Closer to home, he chronicles some of the biggest races — and the people who ran them — in the Capital Region.
The book also includes a chapter titled “Presidential Columns” that he wrote for The Pace Setter magazine as president of the Hudson-Mohawk Road Runners Club from November 2002 to October 2003.
“I hate to say it, but the primary reason for doing the book was the pandemic,” he said. “All of a sudden, all my social events were canceled, and I had always wanted to put together some of my old articles. When the pandemic hit, the first thing I did was there were three or four stories about running that I had never written. So I sat down and wrote them and thought, ‘Hey, what can I do with these?’
“I talked a lot about the values of running [in the President columns], like courtesy and honesty. There’s just a couple topics in it. There’s another time I compared when Funny Cide was running and did a thing about teamwork and used the Funny Cide example, how everybody values everybody else. And that’s what the club is doing and should do.”
Bulger started running at the age of 28 to stay in shape for basketball while recovering from a rotator cuff injury. He discovered that he was better at running than basketball, and stuck with it, becoming a national-caliber masters runner who teamed up with others in his class in the area.
“As I said in the introduction, my two running heroes, when I first started getting involved in running, were Pat Glover and Bill Robinson,” Bulger said. “I had written a couple articles about each of them, and I start the book off with when Pat went in the [HMRRC] Hall of Fame, I called it ‘The Golden Glover.’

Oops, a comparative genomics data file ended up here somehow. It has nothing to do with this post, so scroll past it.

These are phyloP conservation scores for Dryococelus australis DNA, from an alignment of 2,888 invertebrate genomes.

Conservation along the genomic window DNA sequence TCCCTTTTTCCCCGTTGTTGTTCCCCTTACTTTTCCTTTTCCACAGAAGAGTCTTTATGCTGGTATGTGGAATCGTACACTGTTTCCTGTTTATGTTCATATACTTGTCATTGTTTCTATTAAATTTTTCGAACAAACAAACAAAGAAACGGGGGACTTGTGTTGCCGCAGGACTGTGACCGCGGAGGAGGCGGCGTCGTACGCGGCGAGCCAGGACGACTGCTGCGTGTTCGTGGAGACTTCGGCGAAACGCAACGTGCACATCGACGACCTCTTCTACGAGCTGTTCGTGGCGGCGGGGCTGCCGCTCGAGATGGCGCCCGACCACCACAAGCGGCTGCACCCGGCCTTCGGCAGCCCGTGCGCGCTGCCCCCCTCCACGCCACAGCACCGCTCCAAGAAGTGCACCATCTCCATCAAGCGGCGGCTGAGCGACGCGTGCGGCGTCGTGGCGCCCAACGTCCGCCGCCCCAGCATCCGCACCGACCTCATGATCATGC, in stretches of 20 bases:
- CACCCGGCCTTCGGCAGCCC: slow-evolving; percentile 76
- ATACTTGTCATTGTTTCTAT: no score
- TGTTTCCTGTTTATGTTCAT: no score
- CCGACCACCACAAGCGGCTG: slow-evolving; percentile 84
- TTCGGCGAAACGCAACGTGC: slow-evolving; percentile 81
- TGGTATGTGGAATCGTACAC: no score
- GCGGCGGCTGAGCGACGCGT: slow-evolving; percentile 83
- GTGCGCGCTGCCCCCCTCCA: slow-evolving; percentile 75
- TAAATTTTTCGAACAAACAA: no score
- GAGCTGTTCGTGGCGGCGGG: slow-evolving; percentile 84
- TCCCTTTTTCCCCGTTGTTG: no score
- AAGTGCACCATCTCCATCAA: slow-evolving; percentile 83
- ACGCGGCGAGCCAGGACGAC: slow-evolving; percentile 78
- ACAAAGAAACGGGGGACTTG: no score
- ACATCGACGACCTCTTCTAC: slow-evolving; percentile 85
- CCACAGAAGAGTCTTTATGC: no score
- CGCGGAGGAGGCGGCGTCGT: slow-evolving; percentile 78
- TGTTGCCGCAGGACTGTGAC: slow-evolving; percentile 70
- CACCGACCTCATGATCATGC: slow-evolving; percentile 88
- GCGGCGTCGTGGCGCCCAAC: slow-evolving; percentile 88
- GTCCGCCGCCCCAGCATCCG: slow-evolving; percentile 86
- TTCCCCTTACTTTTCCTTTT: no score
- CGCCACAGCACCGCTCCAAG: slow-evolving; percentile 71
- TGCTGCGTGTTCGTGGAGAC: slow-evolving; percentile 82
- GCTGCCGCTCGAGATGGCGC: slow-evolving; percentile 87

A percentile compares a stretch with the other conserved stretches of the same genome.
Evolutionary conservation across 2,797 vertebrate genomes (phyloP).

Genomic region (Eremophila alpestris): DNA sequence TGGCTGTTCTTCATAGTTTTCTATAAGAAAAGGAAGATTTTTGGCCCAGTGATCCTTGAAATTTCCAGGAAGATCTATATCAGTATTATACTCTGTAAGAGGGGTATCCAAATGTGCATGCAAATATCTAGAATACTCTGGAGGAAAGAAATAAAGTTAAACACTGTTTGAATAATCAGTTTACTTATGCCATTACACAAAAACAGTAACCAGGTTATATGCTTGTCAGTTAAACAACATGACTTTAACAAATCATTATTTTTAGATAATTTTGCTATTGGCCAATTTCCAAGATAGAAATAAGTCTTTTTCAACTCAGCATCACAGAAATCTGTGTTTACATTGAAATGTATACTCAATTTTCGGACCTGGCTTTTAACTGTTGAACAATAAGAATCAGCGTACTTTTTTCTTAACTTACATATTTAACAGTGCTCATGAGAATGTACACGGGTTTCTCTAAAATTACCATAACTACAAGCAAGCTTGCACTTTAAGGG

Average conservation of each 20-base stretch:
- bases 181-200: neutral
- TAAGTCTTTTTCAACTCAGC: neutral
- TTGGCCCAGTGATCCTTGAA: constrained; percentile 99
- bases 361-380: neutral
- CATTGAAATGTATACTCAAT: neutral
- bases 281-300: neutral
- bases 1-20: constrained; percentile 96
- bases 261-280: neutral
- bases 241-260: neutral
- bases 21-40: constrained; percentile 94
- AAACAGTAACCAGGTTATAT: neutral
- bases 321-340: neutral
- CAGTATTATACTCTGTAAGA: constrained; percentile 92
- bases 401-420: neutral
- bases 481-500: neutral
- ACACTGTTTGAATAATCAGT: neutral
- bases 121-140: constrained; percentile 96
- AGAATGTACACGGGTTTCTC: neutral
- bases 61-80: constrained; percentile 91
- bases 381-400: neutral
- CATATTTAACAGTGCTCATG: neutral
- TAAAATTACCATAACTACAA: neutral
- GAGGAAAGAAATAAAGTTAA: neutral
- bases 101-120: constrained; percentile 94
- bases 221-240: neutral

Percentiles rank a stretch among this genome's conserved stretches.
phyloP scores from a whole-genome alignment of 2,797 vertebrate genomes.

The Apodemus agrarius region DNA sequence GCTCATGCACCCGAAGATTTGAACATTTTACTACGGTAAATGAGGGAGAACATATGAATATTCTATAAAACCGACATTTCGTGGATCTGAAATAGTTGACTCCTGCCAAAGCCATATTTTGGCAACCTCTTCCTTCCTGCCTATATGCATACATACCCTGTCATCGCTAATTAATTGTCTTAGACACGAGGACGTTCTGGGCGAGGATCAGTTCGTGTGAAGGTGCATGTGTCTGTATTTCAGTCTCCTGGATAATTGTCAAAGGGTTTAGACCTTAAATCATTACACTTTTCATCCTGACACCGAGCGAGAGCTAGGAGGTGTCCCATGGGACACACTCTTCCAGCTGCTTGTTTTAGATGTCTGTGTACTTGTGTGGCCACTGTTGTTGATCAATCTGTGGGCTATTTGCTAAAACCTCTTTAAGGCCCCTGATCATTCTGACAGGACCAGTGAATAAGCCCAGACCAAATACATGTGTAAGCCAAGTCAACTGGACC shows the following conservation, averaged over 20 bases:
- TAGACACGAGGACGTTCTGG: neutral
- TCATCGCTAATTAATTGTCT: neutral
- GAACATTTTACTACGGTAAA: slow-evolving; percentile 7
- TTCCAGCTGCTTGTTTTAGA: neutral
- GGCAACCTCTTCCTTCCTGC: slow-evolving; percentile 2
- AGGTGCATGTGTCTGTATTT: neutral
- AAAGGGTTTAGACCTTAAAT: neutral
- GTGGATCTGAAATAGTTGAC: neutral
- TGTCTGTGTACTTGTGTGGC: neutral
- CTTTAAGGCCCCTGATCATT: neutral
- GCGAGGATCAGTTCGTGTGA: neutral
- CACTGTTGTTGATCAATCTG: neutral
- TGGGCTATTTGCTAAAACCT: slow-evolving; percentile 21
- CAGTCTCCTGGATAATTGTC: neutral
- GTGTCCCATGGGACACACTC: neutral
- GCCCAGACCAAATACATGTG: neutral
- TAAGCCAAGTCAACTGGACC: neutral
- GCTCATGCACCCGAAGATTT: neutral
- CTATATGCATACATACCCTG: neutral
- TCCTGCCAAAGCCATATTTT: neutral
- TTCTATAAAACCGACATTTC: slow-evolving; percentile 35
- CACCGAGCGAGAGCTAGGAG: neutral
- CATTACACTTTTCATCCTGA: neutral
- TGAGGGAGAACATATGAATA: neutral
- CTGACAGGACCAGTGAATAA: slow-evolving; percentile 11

“I know, pretty cheesy, but I had written a lot of articles when people got selected to the HMRRC Hall of Fame. So I put in a lot of those.”
Sadly, I was compelled to call Tom back this weekend, after news that Robinson had died.
“A Runner’s Memories, Dreams, Reflections,” published by the Troy Book Makers, includes a chapter titled “Strolling Along with Bill Robinson,” and describes an epic duel between Bulger and Robinson in the Watervliet Arsenal 5k.
It stands to reason that Bulger will get ample opportunity to talk more about Robinson at 6:30 p.m. on Tuesday, when The Pace Setter executive editor John Caher holds a virtual interview through the Troy Public Library. The public is welcome to watch the Zoom interview and can register for it through the library website.
“One of the things I wanted to accomplish with this book was I don’t think a lot of the younger runners realize just how good these people were,” Bulger said. “If nothing else, it’s to celebrate that Golden Age mid-70s to early 90s.
“It was just so competitive back then. One of the things that blows my mind is, in 1981, I ran the Boston Marathon in 2:39:59, and the place I finished was 787th. Now, that would get me close to the top 100, with that same time. That shows you how competitive it was. And the people who ran during that time liked that, because we all pulled each other along.
“You didn’t want to get left behind.”